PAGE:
Singing his praises

Pales­tinian singer Ya­coub Sha­heen is the new Arab Idol, fol­low­ing in the foot­steps of com­pa­tri­ate Mo­hammed As­saf. re­caps the ac­tion from the fi­nale

The National - News - Arts & Life - - Front Page -

Once again, a young Pales­tinian singer has won the re­gion’s favourite re­al­i­tytele­vi­sion tal­ent show.

Ya­coub Sha­heen from Beth­le­hem tri­umphed in the grand fi­nal of Arab Idol’s fourth sea­son on Saturday, beat­ing fel­low Pales­tinian Ameer Dan­dan and Yemeni Am­mar Mo­hammed Alazaki.

Just as they did in 2013, when Mo­hammed As­saf from Gaza was named the win­ner of sea­son two, Pales­tini­ans took to the streets to cel­e­brate the vic­tory of their com­pa­triot. Thou­sands watched the live episode on a large screen in Beth­le­hem’s Na­tiv­ity Square, wav­ing Pales­tinian flags and singing along with Sha­heen.

His vic­tory was not a sur­prise as he started the fi­nal as the firm favourite. The judges had heaped praise on his per­for­mances week af­ter week, and he quickly built a fol­low­ing on so­cial me­dia that praised his fine singing voice and good looks. Nick­named “Al As­marani”, Sha­heen was of­ten likened by fans to the late Egyp­tian singer and teen heart-throb, Ab­del Halim Hafez.

Born and raised in Beth­le­hem, Sha­heen’s par­ents, who be­long to a small Assyr­ian Chris­tian com­mu­nity, were refugees from Jerusalem. He grew up singing in churches and at pub­lic events and Christ­mas con­certs in his home city, and spent two years study­ing mu­sic and learning the oud at the Ed­ward Said Na­tional Con­ser­va­tory of Mu­sic.

Sha­heen’s calling card was his ability to mas­ter the mawwal – a tra­di­tional genre of Ara­bic mu­sic that pre­cedes the song and acts as an in­tro­duc­tion, al­low­ing the singer to show off his vo­cal mas­tery. Few are able to per­fect this im­pro­vi­sa­tional style but Sha­heen made it look ef­fort­less.

“Ev­ery time you sing, you prove how well-loved you are and how much that’s de­served,” said one of the judges, Le­banese singer Nancy Ajram, to Sha­heen. “You’re a suc­cess be­cause of your singing and your per­for­mance and your hand­some looks and your voice; please take care of all of this and re­main as you are.”

De­spite emerg­ing as clear favourite out of the three fi­nal­ists, Sha­heen had his work cut out for him. On Fri­day, the first half of the fi­nal fea­tured the three fi­nal­ists per­form­ing two songs each, in be­tween guest per­for­mances by As­saf.

The most suc­cess­ful product of the show, he has be­come a global phe­nom­e­non – with The Idol – a film about his life and how he over­came the odds to com­pete in the tal­ent show, di­rected by Hany Abu As­sad.

As well as per­form­ing, he had some words of en­cour­age­ment for this year’s fi­nal­ists.

“I know how stressed you must feel; this feel­ing of ten­sion, I lived it and I felt it and I un­der­stand it,” he said. “I stood where you are stand­ing, on this stage that means ev­ery­thing to me and that launched my ca­reer and that let me get to where I am now. I know what you’re go­ing through. You’re all won­der­ing if you are win­ners, but what you have to know is you’re al­ready win­ners.”

On Saturday night, the fi­nal­ists were joined by the 10 singers who made it to the end stages of sea­son four but were voted off in the weeks lead­ing up to the fi­nal. The guest per­former was Egyp­tian singer Sher­ine Ab­del-Wa­hab. When named the win­ner, Sha­heen cov­ered his face with his hands un­til Dan­dan of­fered him sup­port and hugged him, as Sha­heen sobbed into his shoul­der.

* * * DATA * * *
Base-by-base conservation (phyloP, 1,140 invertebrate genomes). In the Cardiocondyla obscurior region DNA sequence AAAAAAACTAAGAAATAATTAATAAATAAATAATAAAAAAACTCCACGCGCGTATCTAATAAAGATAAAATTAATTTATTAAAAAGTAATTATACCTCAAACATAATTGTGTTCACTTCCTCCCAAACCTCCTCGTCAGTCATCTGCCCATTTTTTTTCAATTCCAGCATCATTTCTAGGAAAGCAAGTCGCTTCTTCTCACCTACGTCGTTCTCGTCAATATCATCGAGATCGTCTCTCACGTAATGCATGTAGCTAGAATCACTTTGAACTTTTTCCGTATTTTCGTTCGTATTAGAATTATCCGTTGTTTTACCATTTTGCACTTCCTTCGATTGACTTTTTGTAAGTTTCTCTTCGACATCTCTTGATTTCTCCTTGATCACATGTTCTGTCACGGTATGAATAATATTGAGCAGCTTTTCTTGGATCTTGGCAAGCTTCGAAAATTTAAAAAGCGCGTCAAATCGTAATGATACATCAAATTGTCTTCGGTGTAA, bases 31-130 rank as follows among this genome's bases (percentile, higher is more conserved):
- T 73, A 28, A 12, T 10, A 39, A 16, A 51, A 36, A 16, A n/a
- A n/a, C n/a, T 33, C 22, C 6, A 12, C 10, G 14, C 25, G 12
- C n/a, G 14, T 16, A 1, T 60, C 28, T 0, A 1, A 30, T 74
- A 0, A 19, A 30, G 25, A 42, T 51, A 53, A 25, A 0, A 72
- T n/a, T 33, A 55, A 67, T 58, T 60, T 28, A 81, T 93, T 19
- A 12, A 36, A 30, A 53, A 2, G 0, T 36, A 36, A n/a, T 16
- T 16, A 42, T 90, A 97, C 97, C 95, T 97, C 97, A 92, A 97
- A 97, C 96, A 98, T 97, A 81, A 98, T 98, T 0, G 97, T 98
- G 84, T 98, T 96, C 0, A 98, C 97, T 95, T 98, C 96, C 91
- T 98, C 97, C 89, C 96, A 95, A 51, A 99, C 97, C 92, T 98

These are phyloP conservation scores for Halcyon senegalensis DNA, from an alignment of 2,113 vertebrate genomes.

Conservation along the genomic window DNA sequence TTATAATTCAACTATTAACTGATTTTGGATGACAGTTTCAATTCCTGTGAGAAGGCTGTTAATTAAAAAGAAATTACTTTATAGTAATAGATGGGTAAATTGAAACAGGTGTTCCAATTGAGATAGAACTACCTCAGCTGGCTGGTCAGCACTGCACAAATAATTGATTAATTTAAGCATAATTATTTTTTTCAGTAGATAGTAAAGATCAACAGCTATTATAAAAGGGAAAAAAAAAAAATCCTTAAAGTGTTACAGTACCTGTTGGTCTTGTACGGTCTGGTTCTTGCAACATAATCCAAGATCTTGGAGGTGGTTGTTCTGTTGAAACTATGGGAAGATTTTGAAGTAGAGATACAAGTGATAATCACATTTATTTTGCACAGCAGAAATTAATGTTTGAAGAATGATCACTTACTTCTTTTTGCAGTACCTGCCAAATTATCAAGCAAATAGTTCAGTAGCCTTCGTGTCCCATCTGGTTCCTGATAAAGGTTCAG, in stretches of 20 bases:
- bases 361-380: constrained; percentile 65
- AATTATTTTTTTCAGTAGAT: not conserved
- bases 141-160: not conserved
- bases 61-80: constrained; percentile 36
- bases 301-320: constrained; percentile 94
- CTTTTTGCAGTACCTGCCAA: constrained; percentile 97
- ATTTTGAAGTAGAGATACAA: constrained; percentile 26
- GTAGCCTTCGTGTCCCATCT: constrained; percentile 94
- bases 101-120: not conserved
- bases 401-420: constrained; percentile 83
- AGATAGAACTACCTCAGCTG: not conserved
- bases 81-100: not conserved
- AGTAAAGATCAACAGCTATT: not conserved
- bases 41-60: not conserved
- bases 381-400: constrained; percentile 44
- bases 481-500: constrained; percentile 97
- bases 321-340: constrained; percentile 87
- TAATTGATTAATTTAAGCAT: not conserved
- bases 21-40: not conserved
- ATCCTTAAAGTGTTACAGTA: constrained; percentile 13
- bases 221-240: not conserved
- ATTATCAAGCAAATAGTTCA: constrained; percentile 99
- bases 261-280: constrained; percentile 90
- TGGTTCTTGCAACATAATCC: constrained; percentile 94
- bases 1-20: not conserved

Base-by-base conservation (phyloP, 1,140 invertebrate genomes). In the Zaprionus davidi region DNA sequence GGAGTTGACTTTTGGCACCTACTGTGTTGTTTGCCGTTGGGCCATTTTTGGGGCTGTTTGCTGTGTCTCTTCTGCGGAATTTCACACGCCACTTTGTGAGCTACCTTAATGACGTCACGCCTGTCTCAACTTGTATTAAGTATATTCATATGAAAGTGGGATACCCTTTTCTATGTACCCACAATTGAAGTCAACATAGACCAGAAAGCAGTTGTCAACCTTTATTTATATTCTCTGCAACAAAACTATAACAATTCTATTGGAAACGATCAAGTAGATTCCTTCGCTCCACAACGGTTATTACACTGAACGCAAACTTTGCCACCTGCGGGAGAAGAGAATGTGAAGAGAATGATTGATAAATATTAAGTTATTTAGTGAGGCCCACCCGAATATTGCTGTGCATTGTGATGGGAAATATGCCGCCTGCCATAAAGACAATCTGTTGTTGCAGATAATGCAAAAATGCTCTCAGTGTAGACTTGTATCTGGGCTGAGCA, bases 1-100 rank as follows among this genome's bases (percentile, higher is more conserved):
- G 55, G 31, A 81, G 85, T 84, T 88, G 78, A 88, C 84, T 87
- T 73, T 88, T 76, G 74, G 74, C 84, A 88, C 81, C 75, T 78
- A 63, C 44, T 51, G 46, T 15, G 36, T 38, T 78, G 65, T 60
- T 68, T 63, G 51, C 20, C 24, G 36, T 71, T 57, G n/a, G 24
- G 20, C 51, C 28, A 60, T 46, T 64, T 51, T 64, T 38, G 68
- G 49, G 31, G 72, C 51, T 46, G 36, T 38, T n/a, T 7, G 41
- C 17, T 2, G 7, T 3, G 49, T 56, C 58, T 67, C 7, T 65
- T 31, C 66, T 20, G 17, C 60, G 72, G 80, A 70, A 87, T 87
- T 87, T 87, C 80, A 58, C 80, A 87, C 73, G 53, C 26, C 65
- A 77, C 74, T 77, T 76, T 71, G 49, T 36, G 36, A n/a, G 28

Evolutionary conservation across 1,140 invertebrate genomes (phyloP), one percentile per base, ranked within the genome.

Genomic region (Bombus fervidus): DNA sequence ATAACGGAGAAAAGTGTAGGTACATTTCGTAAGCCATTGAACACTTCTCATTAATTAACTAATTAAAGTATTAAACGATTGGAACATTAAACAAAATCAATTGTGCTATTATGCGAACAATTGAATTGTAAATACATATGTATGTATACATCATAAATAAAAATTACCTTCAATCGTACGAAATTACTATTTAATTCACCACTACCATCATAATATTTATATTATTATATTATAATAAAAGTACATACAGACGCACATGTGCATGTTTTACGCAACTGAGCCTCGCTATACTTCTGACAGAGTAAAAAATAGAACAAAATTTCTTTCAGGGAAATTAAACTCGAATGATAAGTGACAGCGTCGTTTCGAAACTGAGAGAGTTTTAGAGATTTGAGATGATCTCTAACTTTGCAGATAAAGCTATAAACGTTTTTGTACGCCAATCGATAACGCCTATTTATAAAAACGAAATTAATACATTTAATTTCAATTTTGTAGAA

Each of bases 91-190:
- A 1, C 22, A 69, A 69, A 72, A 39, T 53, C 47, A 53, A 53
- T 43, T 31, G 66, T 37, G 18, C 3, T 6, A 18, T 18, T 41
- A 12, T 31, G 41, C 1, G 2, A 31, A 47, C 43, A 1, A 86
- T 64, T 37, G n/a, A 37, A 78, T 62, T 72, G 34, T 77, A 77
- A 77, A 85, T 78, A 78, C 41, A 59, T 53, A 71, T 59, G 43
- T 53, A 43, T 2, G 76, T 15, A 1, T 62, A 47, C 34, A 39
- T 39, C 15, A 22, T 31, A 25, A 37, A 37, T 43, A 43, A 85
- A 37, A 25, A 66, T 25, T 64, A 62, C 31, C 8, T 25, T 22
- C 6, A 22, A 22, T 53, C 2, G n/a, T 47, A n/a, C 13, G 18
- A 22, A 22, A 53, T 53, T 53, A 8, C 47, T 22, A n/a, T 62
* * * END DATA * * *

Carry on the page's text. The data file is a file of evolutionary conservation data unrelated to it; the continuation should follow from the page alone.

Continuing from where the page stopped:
As­saf, who was in the au­di­ence, leapt onto the stage to hug and con­grat­u­late Sha­heen, and within sec­onds, three Pales­tinian flags were draped around the shoul­ders of Sha­heen, Dan­dan and As­saf. Once Sha­heen had com­posed him­self, he was hoisted onto the shoul­ders of his peers and handed a mi­cro­phone. He then per­formed Aalenha Ya Shaabi , a pa­tri­otic Pales­tinian song . He handed the mi­cro­phone to Dan­dan and As­saf re­peat­edly, both of whom joined him in singing a med­ley of Pales­tinian songs from pop­u­lar folk­lore, in­clud­ing Wein Ah Ra­mal­lah . The cheer­ing stu­dio au­di­ence could be seen danc­ing the Pales­tinian dabkeh, not un­like the fren­zied crowds watch­ing in Beth­le­hem. The other past win­ners of the show are Car­men Suleiman from Egypt, who won the first sea­son in 2012, and Hazem Sha­reef from Syria, who won sea­son three in 2015. Nei­ther has reached As­saf’s lev­els of pop­u­lar­ity and suc­cess. Sha­heen has his work cut out for him, but the sim­i­lar­i­ties be­tween him and As­saf’s win­ning for­mula might give him an edge. Both have youth on their side, a hum­ble de­meanour, clean-cut good looks, a Pales­tinian back­ground and strong, silky voices that were able to touch mil­lions. Ac­cord­ing to broad­caster MBC, this year’s fi­nal­ists re­ceived more votes than any­one else ever had on Arab Idol , which means more peo­ple voted for Sha­heen than even for As­saf. “Our chal­lenge was to make this sea­son bet­ter than any other sea­son,” said Egyp­tian mu­sic pro­ducer Has­san Al Shafei, a judge along­side Ajram, Le­banese singer Wael Kfoury and Emi­rati singer Ah­lam. “We’re the only pro­gramme that present to the Arab world not only beau­ti­ful voices, but beau­ti­ful voices that are dif­fer­ent and unique. Our three fi­nal­ists ex­em­pli­fied that.”


Courtesy MBC

Arab Idol win­ner Ya­coub Sha­heen.

Courtesy MBC

Con­tes­tant Am­mar Mo­hammed Alazaki, left, and guest per­former Sher­ine Ab­del-Wa­hab.

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